Effective risk reduction requires foresight. The insurance sector participates in a limited way in weather- and climate-related research and modeling (Kelly and Zeng, 1999). The Risk Prediction Initiative and the World Institute for Disaster Risk Management are two examples of insurer-funded research centers. Insurers' catastrophe models are not presently used in association with climate-prediction tools such as general circulation models (Peara and Mills, 1999). Their predictive power is poorly validated (Pielke, 1998; Pielke et al., 1999) and often exhibits significant unexplained model-to-model variation (Matthews et al., 1999; GAO, 2000a). Insurance regulators in the United States have resisted efforts to include them in ratemaking proceedings (III, 2000b). Thus, the insurance community may stand to benefit from analytical collaboration with the natural sciences community (Nutter 1996; Changnon et al., 1997; Zeng, 2000; Mills et al., 2001). Formal solvency analyses conducted by insurance regulators also could benefit from more explicit treatment of future climate scenarios.

Although much progress has been made in risk-reduction technology per se, attention is increasingly focused on problems of implementation. Key issues identified by IDNDR include public awareness of risks, training of practitioners, commitment by public officials, and justification and financing of risk-reduction strategies (Hamilton, 2000; Hooke, 2000)—all areas where the financial services sector can play a part.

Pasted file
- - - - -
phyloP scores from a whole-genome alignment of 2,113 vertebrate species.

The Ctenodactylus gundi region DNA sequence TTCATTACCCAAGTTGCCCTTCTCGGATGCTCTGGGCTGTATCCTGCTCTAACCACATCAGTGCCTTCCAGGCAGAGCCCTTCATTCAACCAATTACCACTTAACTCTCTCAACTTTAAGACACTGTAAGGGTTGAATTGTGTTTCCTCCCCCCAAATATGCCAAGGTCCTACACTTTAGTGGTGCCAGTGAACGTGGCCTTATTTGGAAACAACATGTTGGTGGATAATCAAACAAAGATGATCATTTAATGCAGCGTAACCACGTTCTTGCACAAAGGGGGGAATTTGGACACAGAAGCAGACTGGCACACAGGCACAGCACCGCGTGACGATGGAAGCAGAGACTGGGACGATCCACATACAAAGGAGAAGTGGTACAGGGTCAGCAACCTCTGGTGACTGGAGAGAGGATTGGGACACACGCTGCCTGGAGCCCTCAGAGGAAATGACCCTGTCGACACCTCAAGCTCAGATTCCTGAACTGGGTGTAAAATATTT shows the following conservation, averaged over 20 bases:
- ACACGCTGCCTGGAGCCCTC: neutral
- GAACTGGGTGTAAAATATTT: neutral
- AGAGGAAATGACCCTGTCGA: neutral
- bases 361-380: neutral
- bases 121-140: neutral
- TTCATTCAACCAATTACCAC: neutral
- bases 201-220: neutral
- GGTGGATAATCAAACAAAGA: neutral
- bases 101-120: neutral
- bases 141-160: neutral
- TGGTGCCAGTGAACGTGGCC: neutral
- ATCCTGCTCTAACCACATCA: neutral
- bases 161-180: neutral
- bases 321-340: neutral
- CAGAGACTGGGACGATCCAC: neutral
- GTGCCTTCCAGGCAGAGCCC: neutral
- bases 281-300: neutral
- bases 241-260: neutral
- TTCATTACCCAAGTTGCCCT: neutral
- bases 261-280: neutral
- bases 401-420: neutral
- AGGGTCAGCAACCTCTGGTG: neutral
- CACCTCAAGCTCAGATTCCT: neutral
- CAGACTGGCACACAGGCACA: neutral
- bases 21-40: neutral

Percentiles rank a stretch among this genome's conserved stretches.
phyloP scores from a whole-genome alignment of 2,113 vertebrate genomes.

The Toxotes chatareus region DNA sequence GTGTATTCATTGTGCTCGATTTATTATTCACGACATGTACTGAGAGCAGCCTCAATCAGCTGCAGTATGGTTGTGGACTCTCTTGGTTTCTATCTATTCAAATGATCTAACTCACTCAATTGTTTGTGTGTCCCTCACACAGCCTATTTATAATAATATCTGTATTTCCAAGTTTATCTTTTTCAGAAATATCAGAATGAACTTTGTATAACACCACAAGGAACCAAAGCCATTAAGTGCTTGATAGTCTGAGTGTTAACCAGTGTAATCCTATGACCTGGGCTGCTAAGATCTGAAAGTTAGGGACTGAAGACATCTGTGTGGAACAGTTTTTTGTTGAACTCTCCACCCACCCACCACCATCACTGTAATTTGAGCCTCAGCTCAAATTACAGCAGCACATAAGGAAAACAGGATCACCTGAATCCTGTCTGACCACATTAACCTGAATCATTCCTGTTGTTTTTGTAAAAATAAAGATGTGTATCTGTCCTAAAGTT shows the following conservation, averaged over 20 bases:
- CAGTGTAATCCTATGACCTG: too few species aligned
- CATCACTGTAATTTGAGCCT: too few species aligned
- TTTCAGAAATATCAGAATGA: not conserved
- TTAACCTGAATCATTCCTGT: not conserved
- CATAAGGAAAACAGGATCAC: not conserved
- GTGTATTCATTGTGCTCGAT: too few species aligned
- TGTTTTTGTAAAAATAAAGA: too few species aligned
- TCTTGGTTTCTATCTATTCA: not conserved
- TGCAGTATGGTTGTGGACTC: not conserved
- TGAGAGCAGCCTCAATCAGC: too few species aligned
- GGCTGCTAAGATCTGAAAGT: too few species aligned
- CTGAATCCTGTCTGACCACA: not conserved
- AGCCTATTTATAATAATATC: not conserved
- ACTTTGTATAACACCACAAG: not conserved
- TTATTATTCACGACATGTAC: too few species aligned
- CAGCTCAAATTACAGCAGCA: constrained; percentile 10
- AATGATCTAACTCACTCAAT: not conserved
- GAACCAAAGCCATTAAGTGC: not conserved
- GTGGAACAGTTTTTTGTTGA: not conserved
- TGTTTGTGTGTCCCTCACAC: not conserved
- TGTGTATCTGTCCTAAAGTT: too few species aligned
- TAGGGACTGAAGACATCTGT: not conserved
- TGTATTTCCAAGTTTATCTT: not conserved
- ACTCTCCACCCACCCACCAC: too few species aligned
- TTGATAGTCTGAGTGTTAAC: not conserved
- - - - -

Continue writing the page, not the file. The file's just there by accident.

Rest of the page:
Box 8-2. Equity Issues that are Relevant for the Insurance and Other Financial Services Sectors

Equity is a material issue facing the financial services sector systems, within and among countries. For example, inequities can be created when the premiums paid by insureds become severely decoupled from the risks they face. On the other hand, strictly equalized insurance payments can result in a problem known as "adverse selection," wherein only those with higher-than-average risk will actively purchase insurance, causing the system to become ineffective.

The burden of natural disasters tends to fall disproportionately on economically disadvantaged people, especially in developing countries (Hooke, 2000; Kreimer and Arnold, 2000). However, access to the benefits of insurance is correlated with income level. Lower income consumers in poor and wealthy countries alike have difficulty affording insurance or financing even at current rates (Miller et al., 2000) and often live and work in more vulnerable locations. Immigrant cultural groups, as well as aboriginal peoples, may have less access to pre-disaster information and be more vulnerable to natural disasters themselves (Solis et al., 1997).

As an illustration of price-related stresses, projected increases in coastal erosion in the United States would require a doubling of current insurance rates—probably requiring cross-subsidies among insureds (Heinz Center, 2000).

In developing nations, the availability of insurance and financing has considerably lower penetration than in wealthy nations. At the global scale, one form of inequity arises in which a greater share of the costs of extreme weather events are borne by governments and consumers in the "south" than in the "north." Rising uncertainties could reduce the availability of insurance in some areas and impede the expansion of adaptive capacity offered by insurance markets in developing countries. Governments' ability to compensate by providing more insurance and disaster relief would be similarly strained.